In the photo above, the guy on the left is a fellow ballhawk named Jeremy Evans. He looks like a real grown-up now compared to this photo of us which was taken four years earlier on 7/23/11 at Camden Yards. It seems we only run into each other every two years, so it was great to catch up.
Before the game, I tried to get a ball from the Dodgers’ bullpen, but instead, all I got was a photo of Alex Wood’s wonky pitching motion:
This was his first game with the Dodgers after having been traded from the Braves.
Here’s where I sat during the game — or, in this case, stood along with everyone else when Jimmy Rollins stepped to the plate:
After spending 15 years with the Phillies, this was his first at-bat with the Dodgers. And he struck out.
Here I am with Meredith during an inning break:
I gave her two of my baseballs for her young daughters.
Here’s David Rhode, the executive director of Pitch In For Baseball:
Later in the evening, I caught a hot dog during the “Hot Dog Launch” — the first time I’d ever achieved success in that event. Check it out:
Going strictly by numbers, my accomplishment was as impressive as catching a home run. There was only one longball hit the entire night — a grand slam by Maikel Franco in the 7th inning — and this was the only hot dog that the Phillie Phanatic shot into fair territory. John (the writer) seemed to be impressed, which is good. He should’ve been. It really WAS incredible. I don’t care what else he writes about me as long as the hot dog makes it into his story.
Here’s how the hot dog was packaged:
Paper and tin foil. Okay.
The hot dog itself was nasty. (I’ve come to realize that ALL hot dogs are nasty, but this one was particularly bad.) The meat itself was low quality, and the temperature was barely warm, but worst of all was the soggy/mushy bun. Have a look, if you dare:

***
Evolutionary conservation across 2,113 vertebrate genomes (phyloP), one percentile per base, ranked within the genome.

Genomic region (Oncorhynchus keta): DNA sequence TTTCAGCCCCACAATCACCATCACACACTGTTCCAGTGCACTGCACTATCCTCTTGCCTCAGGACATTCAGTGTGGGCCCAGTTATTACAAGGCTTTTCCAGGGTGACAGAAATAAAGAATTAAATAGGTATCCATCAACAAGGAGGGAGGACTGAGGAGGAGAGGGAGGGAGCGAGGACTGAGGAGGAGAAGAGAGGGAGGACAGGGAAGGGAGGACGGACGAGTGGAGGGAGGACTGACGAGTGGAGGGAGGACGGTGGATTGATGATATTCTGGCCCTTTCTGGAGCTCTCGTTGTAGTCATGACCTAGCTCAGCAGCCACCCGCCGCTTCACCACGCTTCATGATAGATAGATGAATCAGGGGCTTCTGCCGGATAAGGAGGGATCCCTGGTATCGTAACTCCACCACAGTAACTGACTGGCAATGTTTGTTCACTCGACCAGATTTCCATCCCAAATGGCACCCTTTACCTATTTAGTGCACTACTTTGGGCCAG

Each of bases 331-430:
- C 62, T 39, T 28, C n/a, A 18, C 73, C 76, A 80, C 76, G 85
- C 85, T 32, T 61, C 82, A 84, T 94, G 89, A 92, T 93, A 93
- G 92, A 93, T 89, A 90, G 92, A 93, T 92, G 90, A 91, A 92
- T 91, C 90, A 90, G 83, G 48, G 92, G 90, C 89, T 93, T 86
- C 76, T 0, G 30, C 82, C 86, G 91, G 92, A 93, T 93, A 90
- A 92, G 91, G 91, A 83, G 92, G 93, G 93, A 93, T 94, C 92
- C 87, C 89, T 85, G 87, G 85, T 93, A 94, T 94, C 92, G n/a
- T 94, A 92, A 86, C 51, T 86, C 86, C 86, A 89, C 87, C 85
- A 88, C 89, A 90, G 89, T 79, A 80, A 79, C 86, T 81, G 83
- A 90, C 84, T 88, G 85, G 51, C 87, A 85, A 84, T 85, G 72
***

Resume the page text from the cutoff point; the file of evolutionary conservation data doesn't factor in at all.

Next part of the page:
Out of morbid curiosity (and to avoid the guilt of being wasteful), I took a big bite.
Yeah. Not good.
NOT GOOD AT ALL.
This was my view late in the game:
Throughout the night, I met various people who were connected to Pitch In For Baseball in various ways. There were more than 100 folks in our group, spread out in the left field seats. Although there wasn’t a defining moment or unifying event, it was still nice to be there with so many other people who shared a common interest: helping kids play baseball and softball.
Here’s a selfie with my friends in the background:
Andrew had his glove and kept threatening to cut me off if a home run came near us. That was cute — reminded me of a chihuahua barking at a great dane.
The Franco grand slam did land in our vicinity — roughly 10 rows down and half a section to the right. There was a split-second after he connected when I jumped up excitedly, but quickly realized I had no chance.
Here are the four of us after the game:
Final score: Phillies 6, Dodgers 2. And by the way, Jimmy Rollins went 2-for-5 with a double.
• 6 baseball at this game
• 500 balls in 70 games this season = 7.14 balls per game.
• 370 lifetime balls in 39 games at Citizens Bank Park = 9.49 balls per game.
• 1,123 consecutive games with at least one ball
• 8,306 total balls
(I’m raising money again this season for Pitch In For Baseball, a non-profit charity that provides baseball equipment to underprivileged kids all over the world. Click here to learn about my fundraiser, and if you donate money, you’ll be eligible to win one of these prizes.)
• 22 donors for my fundraiser
• $156.54 pledged per game home run ball (if you add up all the pledges)
• $190,479.66 raised since I started my fundraiser in 2009